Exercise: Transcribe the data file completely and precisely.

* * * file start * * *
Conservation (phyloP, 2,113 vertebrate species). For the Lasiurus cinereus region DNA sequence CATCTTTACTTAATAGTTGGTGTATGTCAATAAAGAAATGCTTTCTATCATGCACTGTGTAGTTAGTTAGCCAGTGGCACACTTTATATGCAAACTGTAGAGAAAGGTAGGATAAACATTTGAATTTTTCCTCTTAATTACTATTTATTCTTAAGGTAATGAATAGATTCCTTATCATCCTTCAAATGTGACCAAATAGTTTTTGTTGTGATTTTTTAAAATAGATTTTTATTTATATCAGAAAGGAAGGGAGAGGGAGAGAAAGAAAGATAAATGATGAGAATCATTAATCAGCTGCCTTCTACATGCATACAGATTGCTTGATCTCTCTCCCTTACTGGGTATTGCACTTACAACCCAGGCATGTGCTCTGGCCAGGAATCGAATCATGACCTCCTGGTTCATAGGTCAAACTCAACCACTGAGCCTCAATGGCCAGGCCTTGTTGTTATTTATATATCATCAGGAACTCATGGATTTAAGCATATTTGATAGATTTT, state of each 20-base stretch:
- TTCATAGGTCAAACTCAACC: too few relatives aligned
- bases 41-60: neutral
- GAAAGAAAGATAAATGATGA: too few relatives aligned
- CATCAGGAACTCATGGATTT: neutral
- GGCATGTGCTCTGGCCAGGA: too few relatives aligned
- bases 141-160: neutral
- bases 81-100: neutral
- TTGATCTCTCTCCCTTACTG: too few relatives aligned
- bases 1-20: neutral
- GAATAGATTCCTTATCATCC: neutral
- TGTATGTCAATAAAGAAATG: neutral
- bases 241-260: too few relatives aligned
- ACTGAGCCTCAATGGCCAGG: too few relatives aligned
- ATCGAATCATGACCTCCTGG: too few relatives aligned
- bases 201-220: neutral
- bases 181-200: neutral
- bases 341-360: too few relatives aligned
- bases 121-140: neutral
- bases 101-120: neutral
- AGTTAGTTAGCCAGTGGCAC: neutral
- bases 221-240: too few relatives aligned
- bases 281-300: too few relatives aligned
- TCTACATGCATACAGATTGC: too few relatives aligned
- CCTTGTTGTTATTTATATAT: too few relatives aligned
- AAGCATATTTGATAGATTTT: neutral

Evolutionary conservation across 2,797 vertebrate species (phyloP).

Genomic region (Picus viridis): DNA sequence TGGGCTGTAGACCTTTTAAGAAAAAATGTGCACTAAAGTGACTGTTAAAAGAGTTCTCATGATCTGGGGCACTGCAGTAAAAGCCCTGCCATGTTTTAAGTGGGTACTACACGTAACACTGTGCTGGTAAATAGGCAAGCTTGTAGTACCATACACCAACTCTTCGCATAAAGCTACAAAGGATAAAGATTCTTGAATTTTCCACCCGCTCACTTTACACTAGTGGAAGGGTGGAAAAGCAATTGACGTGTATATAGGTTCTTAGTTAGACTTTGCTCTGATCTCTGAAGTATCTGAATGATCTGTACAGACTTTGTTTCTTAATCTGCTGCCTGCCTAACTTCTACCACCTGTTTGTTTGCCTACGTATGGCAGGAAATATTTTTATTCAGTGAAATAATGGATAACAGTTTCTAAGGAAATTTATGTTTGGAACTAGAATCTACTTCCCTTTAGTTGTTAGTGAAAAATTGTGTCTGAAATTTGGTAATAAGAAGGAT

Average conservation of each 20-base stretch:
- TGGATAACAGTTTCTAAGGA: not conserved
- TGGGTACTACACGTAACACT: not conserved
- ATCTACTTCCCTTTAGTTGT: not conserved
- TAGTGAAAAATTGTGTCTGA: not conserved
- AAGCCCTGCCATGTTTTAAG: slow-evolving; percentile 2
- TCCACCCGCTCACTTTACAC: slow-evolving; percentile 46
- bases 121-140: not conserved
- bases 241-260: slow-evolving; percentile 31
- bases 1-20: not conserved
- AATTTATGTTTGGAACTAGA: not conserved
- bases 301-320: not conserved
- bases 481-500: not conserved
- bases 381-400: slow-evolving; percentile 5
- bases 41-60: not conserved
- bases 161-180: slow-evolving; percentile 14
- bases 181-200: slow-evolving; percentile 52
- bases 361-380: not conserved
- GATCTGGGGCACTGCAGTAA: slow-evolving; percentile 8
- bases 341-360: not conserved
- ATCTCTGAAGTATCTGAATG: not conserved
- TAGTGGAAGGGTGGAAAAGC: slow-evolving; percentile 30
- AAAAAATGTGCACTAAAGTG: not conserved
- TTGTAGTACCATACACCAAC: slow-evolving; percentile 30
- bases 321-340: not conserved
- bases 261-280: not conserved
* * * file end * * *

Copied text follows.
Conservation (phyloP, 2,113 vertebrate species). For the Lasiurus cinereus region DNA sequence CATCTTTACTTAATAGTTGGTGTATGTCAATAAAGAAATGCTTTCTATCATGCACTGTGTAGTTAGTTAGCCAGTGGCACACTTTATATGCAAACTGTAGAGAAAGGTAGGATAAACATTTGAATTTTTCCTCTTAATTACTATTTATTCTTAAGGTAATGAATAGATTCCTTATCATCCTTCAAATGTGACCAAATAGTTTTTGTTGTGATTTTTTAAAATAGATTTTTATTTATATCAGAAAGGAAGGGAGAGGGAGAGAAAGAAAGATAAATGATGAGAATCATTAATCAGCTGCCTTCTACATGCATACAGATTGCTTGATCTCTCTCCCTTACTGGGTATTGCACTTACAACCCAGGCATGTGCTCTGGCCAGGAATCGAATCATGACCTCCTGGTTCATAGGTCAAACTCAACCACTGAGCCTCAATGGCCAGGCCTTGTTGTTATTTATATATCATCAGGAACTCATGGATTTAAGCATATTTGATAGATTTT, state of each 20-base stretch:
- TTCATAGGTCAAACTCAACC: too few relatives aligned
- bases 41-60: neutral
- GAAAGAAAGATAAATGATGA: too few relatives aligned
- CATCAGGAACTCATGGATTT: neutral
- GGCATGTGCTCTGGCCAGGA: too few relatives aligned
- bases 141-160: neutral
- bases 81-100: neutral
- TTGATCTCTCTCCCTTACTG: too few relatives aligned
- bases 1-20: neutral
- GAATAGATTCCTTATCATCC: neutral
- TGTATGTCAATAAAGAAATG: neutral
- bases 241-260: too few relatives aligned
- ACTGAGCCTCAATGGCCAGG: too few relatives aligned
- ATCGAATCATGACCTCCTGG: too few relatives aligned
- bases 201-220: neutral
- bases 181-200: neutral
- bases 341-360: too few relatives aligned
- bases 121-140: neutral
- bases 101-120: neutral
- AGTTAGTTAGCCAGTGGCAC: neutral
- bases 221-240: too few relatives aligned
- bases 281-300: too few relatives aligned
- TCTACATGCATACAGATTGC: too few relatives aligned
- CCTTGTTGTTATTTATATAT: too few relatives aligned
- AAGCATATTTGATAGATTTT: neutral

Evolutionary conservation across 2,797 vertebrate species (phyloP).

Genomic region (Picus viridis): DNA sequence TGGGCTGTAGACCTTTTAAGAAAAAATGTGCACTAAAGTGACTGTTAAAAGAGTTCTCATGATCTGGGGCACTGCAGTAAAAGCCCTGCCATGTTTTAAGTGGGTACTACACGTAACACTGTGCTGGTAAATAGGCAAGCTTGTAGTACCATACACCAACTCTTCGCATAAAGCTACAAAGGATAAAGATTCTTGAATTTTCCACCCGCTCACTTTACACTAGTGGAAGGGTGGAAAAGCAATTGACGTGTATATAGGTTCTTAGTTAGACTTTGCTCTGATCTCTGAAGTATCTGAATGATCTGTACAGACTTTGTTTCTTAATCTGCTGCCTGCCTAACTTCTACCACCTGTTTGTTTGCCTACGTATGGCAGGAAATATTTTTATTCAGTGAAATAATGGATAACAGTTTCTAAGGAAATTTATGTTTGGAACTAGAATCTACTTCCCTTTAGTTGTTAGTGAAAAATTGTGTCTGAAATTTGGTAATAAGAAGGAT

Average conservation of each 20-base stretch:
- TGGATAACAGTTTCTAAGGA: not conserved
- TGGGTACTACACGTAACACT: not conserved
- ATCTACTTCCCTTTAGTTGT: not conserved
- TAGTGAAAAATTGTGTCTGA: not conserved
- AAGCCCTGCCATGTTTTAAG: slow-evolving; percentile 2
- TCCACCCGCTCACTTTACAC: slow-evolving; percentile 46
- bases 121-140: not conserved
- bases 241-260: slow-evolving; percentile 31
- bases 1-20: not conserved
- AATTTATGTTTGGAACTAGA: not conserved
- bases 301-320: not conserved
- bases 481-500: not conserved
- bases 381-400: slow-evolving; percentile 5
- bases 41-60: not conserved
- bases 161-180: slow-evolving; percentile 14
- bases 181-200: slow-evolving; percentile 52
- bases 361-380: not conserved
- GATCTGGGGCACTGCAGTAA: slow-evolving; percentile 8
- bases 341-360: not conserved
- ATCTCTGAAGTATCTGAATG: not conserved
- TAGTGGAAGGGTGGAAAAGC: slow-evolving; percentile 30
- AAAAAATGTGCACTAAAGTG: not conserved
- TTGTAGTACCATACACCAAC: slow-evolving; percentile 30
- bases 321-340: not conserved
- bases 261-280: not conserved